Housing supply

Is there really a housing shortage?

Housing supply has kept pace with population growth, it’s just that there are fewer properties available for homeowners to buy, according to a real estate analyst.

The post-lockdown housing market boom had seen house prices soar and the lack of supply was often cited as one of the main reasons for this.

But new analysis by Homes.co.nz chief executive Jamie Kruger has suggested that the supply of property to buy has not been overtaken by population growth.

Kruger used Statistics NZ population and housing figures to determine what the ratio of properties (owner-occupied and rental) to population was in 1991 and 2021.

READ MORE:
* Housing affordability could take decades to improve – ANZ
* Most think home ownership is out of reach for the average Kiwi
* There is no one-size-fits-all solution to the housing crisis, innovative constructions are needed

In 1991, there were approximately 1.28 million properties and a population of 3.53 million, which equates to a property to people ratio of 0.361.

Thirty years later, in 2021, there were 1.87 million properties and a population of 5.1 million, giving a property to people ratio of 0.367.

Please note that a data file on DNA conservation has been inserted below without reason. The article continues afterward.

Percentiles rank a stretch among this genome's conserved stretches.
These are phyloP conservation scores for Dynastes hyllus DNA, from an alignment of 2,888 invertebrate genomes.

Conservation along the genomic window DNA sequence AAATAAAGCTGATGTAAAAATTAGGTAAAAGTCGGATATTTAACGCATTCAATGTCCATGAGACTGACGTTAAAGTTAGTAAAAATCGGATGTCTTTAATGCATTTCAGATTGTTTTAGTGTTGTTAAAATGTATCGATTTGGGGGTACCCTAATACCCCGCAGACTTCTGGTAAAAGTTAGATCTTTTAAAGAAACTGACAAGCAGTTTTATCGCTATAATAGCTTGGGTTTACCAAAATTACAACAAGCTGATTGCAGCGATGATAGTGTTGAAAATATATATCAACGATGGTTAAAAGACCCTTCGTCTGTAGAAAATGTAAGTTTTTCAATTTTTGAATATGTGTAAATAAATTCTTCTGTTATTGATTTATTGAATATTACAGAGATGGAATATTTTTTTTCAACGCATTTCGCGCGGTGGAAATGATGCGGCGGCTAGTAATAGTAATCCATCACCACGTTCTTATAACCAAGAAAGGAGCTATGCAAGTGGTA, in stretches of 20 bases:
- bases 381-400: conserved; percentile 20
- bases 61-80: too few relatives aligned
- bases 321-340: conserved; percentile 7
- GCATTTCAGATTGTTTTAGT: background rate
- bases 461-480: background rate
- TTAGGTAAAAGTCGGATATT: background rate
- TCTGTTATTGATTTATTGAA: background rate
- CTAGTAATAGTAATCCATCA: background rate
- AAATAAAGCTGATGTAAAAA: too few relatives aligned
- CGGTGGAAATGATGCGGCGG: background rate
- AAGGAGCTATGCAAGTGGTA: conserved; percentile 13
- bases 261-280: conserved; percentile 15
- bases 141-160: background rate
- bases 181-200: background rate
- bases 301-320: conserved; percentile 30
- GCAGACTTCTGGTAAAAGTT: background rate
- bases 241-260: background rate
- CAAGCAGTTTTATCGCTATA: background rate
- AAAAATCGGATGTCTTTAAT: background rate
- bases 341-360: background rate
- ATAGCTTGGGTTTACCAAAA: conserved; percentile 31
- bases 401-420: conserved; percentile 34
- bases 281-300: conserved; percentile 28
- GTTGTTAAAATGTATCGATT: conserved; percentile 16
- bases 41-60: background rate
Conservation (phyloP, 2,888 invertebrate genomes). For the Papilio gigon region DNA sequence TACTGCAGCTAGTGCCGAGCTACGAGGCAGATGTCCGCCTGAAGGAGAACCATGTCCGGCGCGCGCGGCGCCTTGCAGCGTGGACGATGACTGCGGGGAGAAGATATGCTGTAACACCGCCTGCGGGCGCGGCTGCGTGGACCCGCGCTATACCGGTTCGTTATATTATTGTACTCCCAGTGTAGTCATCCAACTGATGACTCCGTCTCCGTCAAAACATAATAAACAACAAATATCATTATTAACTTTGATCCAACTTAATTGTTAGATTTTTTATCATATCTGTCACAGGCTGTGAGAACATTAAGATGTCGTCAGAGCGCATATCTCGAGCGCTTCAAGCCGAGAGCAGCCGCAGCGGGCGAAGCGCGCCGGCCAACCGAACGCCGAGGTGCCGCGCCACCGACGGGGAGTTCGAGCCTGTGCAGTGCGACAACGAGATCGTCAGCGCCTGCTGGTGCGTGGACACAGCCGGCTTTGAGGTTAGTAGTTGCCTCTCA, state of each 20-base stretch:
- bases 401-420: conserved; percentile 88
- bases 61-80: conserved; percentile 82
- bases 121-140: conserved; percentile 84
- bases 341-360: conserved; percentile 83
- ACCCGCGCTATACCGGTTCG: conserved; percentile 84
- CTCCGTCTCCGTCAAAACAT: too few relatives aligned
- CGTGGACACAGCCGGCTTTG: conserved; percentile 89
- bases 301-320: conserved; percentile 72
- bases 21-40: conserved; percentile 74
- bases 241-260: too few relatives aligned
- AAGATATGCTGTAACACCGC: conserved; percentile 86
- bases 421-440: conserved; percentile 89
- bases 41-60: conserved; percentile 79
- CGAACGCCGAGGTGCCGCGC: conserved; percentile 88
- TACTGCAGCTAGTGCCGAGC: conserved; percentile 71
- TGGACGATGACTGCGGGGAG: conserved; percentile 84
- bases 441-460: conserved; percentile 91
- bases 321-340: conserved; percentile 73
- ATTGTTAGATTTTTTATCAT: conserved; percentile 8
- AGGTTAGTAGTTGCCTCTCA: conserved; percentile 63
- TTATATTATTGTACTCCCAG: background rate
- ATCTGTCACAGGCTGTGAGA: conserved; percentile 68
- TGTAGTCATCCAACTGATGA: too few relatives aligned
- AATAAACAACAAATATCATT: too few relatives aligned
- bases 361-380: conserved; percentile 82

This meant that the number of additional properties added to the national housing stock was sufficient to support population growth, he said.

But while supply had kept pace with population growth, Kruger’s analysis also showed a significant increase in the percentage of homes that were rentals rather than owner-occupied properties.

There has been an increase in the percentage of the housing stock that are rental properties.

MONIQUE FORD/Stuff

There has been an increase in the percentage of the housing stock that are rental properties.

In 1991, 311,000 of the 1.28m properties were rentals. This meant that rentals made up 24% of the housing stock.

But in 2021, 621,000 of the 1.87 million properties were rentals, meaning 33% of the housing stock was now rentals.

Kruger said that over the past 30 years an additional 586,000 properties had been added to the housing stock, of which 306,000, or 52%, were rentals.

That’s a double increase from historical averages, and the ratio of owner-occupied to rental properties has gone from one in four to one in three over the past 30 years, he said.

It also meant that most of the additional properties were bought by investors, rather than owner-occupiers, and rented out.

If the percentage of rentals had stayed the same between 1991 and 2021, there would be about 450,000 in the housing stock, he said.

“But there are 612,000 rentals now, so it looks like investor activity has taken around 171,000 properties out of the owner-occupied housing pot. This is a 12% reduction in owner-occupied properties.

“So there seems to be less property for homeowners to buy, even though total supply has kept pace with population growth.”

Kruger said while the analysis was not in-depth and did not include factors such as household size and the number of rooms in a property, it suggested the problem was not with the number of rooms. properties, but who was buying the property from.